Archives of Toxicology

, Volume 87, Issue 2, pp 311–321 | Cite as

Metallothionein blocks oxidative DNA damage in vitro



The role of metallothionein (MT) in mitigation of oxidative DNA damage (ODD) induced by either cadmium (Cd) or the direct oxidant hydrogen peroxide (H2O2) was systematically examined using MT-I/II double knockout (MT-null) or MT-competent wild-type (WT) cells. Both toxicants were much more lethal to MT-null cells (Cd LC50 = 6.6 μM; H2O2 LC50 = 550 μM) than to WT cells (Cd LC50 = 16.5 μM; H2O2 LC50 = 930 μM). Cd induced concentration-related MT increases in WT cells, while the basal levels were undetectable and not increased by Cd in MT-null cells. ODD, measured by the immuno-spin trapping method, was minimally induced by sub-toxic Cd levels (1 or 5 μM; 24 h) in WT cells, but markedly increased in MT-null cells (>430 %). Similarly, ODD was induced to higher levels by lower concentrations of H2O2 in MT-null cells than WT cells. Transfection of MT-I into MT-null cells reduced both Cd- and H2O2-induced cytolethality and ODD. Cd increased the expression of the oxidant defense genes, HO-1, and GSTa2 to a much greater extent in MT-null cells than in WT. Cd or H2O2 exposure increased the expression of key transport genes, Mrp1 and Mrp2, in WT cells but not in MT-null cells. MT protects against Cd- and H2O2-induced ODD in MT-competent cells possibly by multiple mechanisms, potentially including direct metal ion sequestration and sequestration of oxidant radicals by MT. MT-deficient cells appear to adapt to Cd primarily by turning on oxidant response systems, while MT-competent cells activate MT and transport systems.


DNA Cadmium Oxidative damage Metallothionein Cancer 





Cadmium chloride


5,5-dimethyl-1-pyrroline N-oxide


Glutathione S-transferase


Glutathione S-transferase pi 1


Glutathione S-transferase-α2


Heme oxygenase 1


Hydrogen peroxide


Immuno-spin trapping


Lethal concentration 50 %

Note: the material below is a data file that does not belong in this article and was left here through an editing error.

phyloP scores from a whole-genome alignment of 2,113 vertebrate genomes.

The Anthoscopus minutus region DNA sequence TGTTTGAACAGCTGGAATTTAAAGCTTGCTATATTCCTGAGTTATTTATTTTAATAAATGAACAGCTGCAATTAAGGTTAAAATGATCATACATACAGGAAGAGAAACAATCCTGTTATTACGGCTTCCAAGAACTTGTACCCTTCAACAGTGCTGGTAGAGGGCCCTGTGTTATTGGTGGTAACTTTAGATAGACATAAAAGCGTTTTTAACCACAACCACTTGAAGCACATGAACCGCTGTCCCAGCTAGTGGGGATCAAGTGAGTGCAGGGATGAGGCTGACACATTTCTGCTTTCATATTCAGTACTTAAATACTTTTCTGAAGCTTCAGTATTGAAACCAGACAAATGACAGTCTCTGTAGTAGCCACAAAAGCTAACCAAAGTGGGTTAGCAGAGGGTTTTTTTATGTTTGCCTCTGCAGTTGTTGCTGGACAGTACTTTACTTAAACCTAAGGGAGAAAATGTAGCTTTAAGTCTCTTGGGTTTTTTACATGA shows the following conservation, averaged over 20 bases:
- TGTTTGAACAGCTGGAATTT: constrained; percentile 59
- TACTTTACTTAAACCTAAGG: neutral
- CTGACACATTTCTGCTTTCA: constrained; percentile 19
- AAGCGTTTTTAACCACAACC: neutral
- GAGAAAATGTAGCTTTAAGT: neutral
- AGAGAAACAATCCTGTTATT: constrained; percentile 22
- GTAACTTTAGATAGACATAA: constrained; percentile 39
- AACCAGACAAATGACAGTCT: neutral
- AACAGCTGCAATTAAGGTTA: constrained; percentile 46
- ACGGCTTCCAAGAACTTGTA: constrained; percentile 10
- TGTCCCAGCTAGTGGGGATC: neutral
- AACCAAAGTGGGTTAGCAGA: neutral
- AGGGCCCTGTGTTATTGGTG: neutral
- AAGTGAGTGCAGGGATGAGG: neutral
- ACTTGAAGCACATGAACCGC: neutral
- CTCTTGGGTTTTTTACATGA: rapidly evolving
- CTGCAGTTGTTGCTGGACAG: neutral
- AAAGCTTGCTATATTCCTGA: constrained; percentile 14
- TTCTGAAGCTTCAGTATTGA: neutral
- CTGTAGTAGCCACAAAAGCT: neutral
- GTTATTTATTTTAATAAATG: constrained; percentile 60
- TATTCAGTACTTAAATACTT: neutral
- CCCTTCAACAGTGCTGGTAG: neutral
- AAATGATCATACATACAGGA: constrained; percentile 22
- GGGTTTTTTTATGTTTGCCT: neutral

Multidrug resistance-related protein 1


Multidrug resistance-related protein 2




MT-I/II knockout


Oxidative DNA damage


Reverse transcription-polymerase chain reaction


Reactive oxygen species


Wild type



The authors thank Drs. Rachel Person, Katie Pelch, John Bucher, and Nigel Walker for critical review of this manuscript. The authors also thank Matthew W. Bell for aid with the graphics. This article may be the work product of an employee or a group of employees of the NIEHS, NIH; however, the statements contained herein do not necessarily represent the statements, opinions, or conclusions of the NIEHS, NIH. or the United States Government. The content of this publication does not necessarily reflect the views or the policies of the Department of Health and Human Services, nor does mention of trade names, commercial products, or organizations imply endorsement by the U.S. Government.

Conflict of interest



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Copyright information

© Springer-Verlag (outside the USA) 2012

Authors and Affiliations

  1. 1.Inorganic Toxicology Group, National Toxicology Program Laboratory, Division of the National Toxicology ProgramNational Institute of Environmental Health SciencesResearch Triangle ParkUSA
  2. 2.Division of Translational BiologyThe Hamner Institutes for Health SciencesResearch Triangle ParkUSA

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